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Undergraduates rush to start own businesses

Some 15% of undergraduates are planning to start their own company after graduating, research from small business insurer Direct Line for Business has revealed.

And many undergraduates already operate their own businesses while studying. Over 52,000 students currently run their own enterprise, in industries ranging from events promotion to software

Of those graduates planning to start their own business, 45% stated they were driven by the desire to be their own boss.

Over a quarter, (27%) believe they will earn more money by starting their own enterprise than they could by working for someone else. A worry over suitable job opportunities has motivated a further 19% to contemplate starting their own company.

Male undergraduates display a greater entrepreneurial spirit than their female counterparts. One in five (20%) male students plan to start their own enterprise post-university, compared to 11% of female undergraduates.

Given the billion dollar valuations of Mark Zuckerberg’s Facebook and Larry Page’s and Sergey Brin’s Google, which were both started while the founders were at university, it is little wonder undergraduates  are inspired to set out on their own.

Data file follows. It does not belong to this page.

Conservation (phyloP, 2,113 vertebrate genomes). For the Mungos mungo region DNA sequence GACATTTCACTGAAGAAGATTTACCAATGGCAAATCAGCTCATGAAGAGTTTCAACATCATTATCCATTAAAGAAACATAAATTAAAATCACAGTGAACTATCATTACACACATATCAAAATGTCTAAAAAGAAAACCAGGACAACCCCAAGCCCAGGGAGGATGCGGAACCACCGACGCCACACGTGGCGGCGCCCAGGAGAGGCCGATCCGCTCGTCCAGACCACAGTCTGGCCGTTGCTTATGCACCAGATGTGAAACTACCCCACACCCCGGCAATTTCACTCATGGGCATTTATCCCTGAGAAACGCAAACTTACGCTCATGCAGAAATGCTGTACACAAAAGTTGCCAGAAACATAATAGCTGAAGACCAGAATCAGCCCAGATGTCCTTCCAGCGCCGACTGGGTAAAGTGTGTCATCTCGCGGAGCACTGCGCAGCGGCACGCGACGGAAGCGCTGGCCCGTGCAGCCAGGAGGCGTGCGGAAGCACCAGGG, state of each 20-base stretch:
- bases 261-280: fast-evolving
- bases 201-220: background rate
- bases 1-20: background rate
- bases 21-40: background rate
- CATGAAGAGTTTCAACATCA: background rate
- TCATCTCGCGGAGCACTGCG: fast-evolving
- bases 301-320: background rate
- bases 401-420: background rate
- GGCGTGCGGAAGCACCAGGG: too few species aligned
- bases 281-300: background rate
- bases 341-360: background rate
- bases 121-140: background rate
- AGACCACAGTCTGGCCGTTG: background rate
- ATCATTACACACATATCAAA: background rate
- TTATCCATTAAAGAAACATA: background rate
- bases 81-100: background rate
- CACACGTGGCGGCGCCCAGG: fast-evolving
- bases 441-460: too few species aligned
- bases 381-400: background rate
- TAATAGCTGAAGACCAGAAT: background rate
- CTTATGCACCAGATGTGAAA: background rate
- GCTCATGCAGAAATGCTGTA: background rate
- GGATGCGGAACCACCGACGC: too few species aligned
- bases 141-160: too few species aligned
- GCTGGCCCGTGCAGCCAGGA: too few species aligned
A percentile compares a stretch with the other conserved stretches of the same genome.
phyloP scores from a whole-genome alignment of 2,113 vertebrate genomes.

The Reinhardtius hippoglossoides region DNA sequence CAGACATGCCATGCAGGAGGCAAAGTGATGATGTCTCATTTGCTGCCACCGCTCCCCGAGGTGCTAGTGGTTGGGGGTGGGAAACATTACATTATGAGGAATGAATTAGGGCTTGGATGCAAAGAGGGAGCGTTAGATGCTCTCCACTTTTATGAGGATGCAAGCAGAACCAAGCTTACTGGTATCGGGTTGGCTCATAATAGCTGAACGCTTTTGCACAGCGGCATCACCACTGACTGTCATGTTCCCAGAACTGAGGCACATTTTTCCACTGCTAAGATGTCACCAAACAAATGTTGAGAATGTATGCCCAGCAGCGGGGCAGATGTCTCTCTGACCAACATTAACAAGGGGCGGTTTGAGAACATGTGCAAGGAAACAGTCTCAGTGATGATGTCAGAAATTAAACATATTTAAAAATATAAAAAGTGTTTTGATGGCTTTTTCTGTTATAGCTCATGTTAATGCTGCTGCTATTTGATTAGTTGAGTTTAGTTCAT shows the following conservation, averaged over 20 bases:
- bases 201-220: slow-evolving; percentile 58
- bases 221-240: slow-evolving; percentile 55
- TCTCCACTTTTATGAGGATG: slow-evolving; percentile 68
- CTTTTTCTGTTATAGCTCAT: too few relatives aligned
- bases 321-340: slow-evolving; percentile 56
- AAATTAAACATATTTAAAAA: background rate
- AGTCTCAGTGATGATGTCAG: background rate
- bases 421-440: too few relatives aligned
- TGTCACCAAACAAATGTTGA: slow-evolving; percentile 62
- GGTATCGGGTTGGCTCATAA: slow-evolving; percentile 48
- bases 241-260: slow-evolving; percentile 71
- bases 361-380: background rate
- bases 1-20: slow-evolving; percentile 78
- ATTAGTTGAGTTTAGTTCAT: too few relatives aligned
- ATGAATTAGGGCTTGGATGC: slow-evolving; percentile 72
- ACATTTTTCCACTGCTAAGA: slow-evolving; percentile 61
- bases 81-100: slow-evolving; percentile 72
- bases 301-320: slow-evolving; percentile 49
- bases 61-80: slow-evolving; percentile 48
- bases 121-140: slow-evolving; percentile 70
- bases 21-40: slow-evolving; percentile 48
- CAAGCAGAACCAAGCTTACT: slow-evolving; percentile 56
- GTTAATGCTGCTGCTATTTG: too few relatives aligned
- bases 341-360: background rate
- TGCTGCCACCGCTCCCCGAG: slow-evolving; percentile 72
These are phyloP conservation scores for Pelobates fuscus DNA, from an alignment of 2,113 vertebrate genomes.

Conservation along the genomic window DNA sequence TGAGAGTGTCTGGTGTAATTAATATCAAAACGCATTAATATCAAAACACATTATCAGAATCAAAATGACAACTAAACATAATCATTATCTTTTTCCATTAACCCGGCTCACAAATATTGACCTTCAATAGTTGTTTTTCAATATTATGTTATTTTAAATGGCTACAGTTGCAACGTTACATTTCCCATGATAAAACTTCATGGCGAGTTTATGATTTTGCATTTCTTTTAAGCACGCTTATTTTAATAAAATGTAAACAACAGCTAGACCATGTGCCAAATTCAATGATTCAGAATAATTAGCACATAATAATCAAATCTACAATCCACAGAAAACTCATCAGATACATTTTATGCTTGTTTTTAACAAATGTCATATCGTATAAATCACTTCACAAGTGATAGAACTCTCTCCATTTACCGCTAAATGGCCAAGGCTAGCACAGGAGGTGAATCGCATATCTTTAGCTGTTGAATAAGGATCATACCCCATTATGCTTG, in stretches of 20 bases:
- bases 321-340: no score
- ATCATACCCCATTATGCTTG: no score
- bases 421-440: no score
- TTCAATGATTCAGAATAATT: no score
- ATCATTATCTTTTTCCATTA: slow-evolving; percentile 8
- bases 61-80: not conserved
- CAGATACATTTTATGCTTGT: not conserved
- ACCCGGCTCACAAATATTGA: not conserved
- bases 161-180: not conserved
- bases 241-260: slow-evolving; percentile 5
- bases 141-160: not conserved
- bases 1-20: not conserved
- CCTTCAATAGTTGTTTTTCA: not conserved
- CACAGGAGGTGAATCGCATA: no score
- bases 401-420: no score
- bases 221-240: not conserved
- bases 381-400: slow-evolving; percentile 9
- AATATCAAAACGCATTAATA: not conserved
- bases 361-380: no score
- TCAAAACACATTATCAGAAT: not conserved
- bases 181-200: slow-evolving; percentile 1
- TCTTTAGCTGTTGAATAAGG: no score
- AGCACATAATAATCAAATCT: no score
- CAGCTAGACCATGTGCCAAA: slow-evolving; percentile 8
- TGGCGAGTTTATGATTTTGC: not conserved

Jane Guaschi, business manager at Direct Line for Business, said: “This research goes to show that we are truly a nation of entrepreneurs.

“It’s encouraging to know that companies such as Google, Facebook, WordPress, Asceno, and even Time Magazine, which were all founded by students at university, are inspiring the Millennial Generation to strike out on their own.

“The latest generation of graduates is clearly fiercely independent and wanting to control the destiny of their own careers, rather than answering to anyone else.”

Those studying creative, arts and design courses at university are more likely than any other student to start their own business.

Over a quarter (26%) of those studying these courses plan to start their own company upon graduation.

Those studying STEM subjects such as engineering, science and maths are the least likely (12%) of all the university disciplines surveyed to consider starting their own enterprise upon graduation.